North Carolina’s seat belt laws were updated during the 2005 and 2006 sessions of the NC General Assembly. The current NC Seat Belt law has been in effect since December 1, 2006.
All drivers and passengers in North Carolina vehicles must wear seat belts. Unlike some states, North Carolina requires that back seat passengers be belted in as well as front seat passengers.
The law applies to almost all vehicles. Seat belts are required to be worn in any vehicle that the federal government requires to have a seat belt. This includes all cars, light trucks, and vans. The few exceptions to this rule are:
· Vehicles that are not required to have seat belts. Any car made before 1968 or any light truck or van made before 1972 fits this description.
· Rural letter carriers and newspaper carriers who are performing duties
· Frequently stopping delivery vehicles (but only if the driver is going less than 20 m.p.h.
· Any vehicle with a “Farm” license plate that is being used for agricultural purposes
· Anyone in a motor home, except for the driver and front seat passenger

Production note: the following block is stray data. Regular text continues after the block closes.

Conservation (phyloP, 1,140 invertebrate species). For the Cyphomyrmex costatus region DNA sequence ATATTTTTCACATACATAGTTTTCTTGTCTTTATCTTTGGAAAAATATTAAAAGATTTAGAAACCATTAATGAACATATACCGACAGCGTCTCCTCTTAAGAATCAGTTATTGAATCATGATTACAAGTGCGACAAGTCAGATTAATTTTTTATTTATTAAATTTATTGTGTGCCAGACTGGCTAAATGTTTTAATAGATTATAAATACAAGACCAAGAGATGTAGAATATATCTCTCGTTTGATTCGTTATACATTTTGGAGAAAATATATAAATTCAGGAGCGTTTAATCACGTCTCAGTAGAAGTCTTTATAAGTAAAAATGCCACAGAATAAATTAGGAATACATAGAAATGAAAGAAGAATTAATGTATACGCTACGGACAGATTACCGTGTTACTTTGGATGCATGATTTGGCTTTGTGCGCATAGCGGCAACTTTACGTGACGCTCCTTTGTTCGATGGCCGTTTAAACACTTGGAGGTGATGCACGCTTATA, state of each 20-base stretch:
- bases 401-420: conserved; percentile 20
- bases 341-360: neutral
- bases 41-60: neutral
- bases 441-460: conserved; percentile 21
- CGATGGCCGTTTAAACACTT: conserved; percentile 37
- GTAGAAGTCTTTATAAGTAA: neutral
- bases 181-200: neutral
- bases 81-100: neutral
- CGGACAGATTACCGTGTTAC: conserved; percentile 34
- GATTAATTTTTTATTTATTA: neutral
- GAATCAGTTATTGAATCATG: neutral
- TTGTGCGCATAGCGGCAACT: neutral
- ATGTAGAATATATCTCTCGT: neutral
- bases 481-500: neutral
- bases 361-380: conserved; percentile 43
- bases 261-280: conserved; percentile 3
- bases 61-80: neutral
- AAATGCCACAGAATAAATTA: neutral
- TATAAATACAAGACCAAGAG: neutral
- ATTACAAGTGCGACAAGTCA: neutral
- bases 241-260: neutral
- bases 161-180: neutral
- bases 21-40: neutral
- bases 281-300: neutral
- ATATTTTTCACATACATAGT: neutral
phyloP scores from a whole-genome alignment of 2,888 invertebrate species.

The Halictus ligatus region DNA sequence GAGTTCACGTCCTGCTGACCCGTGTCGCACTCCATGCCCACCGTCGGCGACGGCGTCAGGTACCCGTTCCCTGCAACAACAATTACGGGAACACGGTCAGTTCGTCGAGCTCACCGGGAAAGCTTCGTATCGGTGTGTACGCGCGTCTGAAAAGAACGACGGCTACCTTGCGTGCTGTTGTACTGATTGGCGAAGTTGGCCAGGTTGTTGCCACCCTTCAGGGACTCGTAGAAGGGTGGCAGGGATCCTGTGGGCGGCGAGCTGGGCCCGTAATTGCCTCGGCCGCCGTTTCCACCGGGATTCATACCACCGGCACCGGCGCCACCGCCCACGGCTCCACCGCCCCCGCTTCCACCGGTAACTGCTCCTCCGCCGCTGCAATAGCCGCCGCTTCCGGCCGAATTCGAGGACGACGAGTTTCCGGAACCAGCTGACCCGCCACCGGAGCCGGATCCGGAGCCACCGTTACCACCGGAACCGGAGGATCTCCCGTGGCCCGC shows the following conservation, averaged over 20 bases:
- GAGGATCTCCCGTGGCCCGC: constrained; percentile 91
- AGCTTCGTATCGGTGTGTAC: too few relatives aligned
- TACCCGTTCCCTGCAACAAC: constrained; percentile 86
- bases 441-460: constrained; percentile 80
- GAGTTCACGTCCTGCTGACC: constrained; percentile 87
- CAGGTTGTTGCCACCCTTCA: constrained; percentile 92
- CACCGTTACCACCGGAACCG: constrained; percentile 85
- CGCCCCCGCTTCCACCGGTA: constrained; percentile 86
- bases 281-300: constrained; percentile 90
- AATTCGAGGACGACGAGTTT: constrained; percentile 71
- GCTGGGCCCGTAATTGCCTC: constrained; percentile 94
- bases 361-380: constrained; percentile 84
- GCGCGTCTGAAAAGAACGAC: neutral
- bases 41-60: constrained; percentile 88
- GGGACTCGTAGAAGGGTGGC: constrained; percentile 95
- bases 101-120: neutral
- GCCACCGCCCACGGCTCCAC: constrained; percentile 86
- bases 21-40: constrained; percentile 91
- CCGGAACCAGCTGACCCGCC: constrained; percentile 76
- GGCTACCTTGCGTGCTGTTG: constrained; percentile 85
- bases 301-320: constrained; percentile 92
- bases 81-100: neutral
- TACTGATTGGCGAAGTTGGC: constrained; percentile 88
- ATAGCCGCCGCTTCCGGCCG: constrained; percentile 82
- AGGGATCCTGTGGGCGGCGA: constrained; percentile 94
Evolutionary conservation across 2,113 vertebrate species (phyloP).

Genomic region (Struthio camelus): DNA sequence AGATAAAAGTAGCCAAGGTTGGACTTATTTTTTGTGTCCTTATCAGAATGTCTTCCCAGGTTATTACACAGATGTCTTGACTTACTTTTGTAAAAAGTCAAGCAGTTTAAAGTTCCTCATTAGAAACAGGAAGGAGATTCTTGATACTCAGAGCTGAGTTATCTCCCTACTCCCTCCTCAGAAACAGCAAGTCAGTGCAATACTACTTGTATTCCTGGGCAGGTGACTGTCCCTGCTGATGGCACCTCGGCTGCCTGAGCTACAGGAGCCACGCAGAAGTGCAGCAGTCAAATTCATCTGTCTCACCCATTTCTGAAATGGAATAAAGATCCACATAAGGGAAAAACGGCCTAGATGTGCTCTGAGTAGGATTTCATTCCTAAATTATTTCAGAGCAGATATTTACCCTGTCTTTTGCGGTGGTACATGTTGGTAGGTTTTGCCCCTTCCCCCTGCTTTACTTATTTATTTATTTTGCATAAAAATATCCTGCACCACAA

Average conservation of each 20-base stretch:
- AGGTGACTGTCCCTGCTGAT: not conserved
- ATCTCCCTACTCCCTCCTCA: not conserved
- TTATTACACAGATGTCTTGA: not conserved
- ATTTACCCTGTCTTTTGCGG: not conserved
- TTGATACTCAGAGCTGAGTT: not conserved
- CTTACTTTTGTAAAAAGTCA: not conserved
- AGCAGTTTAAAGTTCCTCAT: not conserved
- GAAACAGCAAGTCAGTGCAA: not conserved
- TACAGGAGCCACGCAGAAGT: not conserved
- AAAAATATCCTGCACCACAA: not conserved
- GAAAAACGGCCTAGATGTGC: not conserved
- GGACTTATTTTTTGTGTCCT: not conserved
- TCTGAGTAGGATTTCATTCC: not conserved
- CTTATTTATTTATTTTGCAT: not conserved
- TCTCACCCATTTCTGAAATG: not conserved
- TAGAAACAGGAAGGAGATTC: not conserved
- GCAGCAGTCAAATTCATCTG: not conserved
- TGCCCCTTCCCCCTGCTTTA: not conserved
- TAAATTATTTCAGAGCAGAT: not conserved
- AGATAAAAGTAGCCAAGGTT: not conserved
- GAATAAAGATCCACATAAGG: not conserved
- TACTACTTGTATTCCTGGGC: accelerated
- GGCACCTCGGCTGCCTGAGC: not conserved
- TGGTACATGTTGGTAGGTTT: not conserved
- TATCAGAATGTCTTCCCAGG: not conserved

Child Passenger Seat Belt Laws
Children under the age of 8 and weighing less than 80 pounds must be restrained in a child restraint device.
Children who are over the age of 8 or over 80 pounds (whichever comes first) may use a regular seat belt.
Children who weigh less than 40 pounds and are under the age of 5 must be seated in the rear seat in any car that has a passenger side air bag and a rear seat. The passenger side air bag can be incredibly dangerous for young children, as it can explode with a force great enough to snap a child’s neck.
Legal Standards are “Minimal”
Even Buckle Up, North Carolina recognizes that the legal standards for NC are probably deficient and that you should take further steps in ensuring your child’s safety. They make the following recommendations:
· Children under the age of one OR less than 20 pounds should ride in rear-facing infant seats.
· Children at least one year old who also weigh at least 20 pounds should ride in front-facing seats with a full harness
· Children should switch from the full harness seat to a belt-positioning seat when the full harness seat is outgrown. They should continue riding in the belt-positioning seat until they can ride in a car without the booster seat.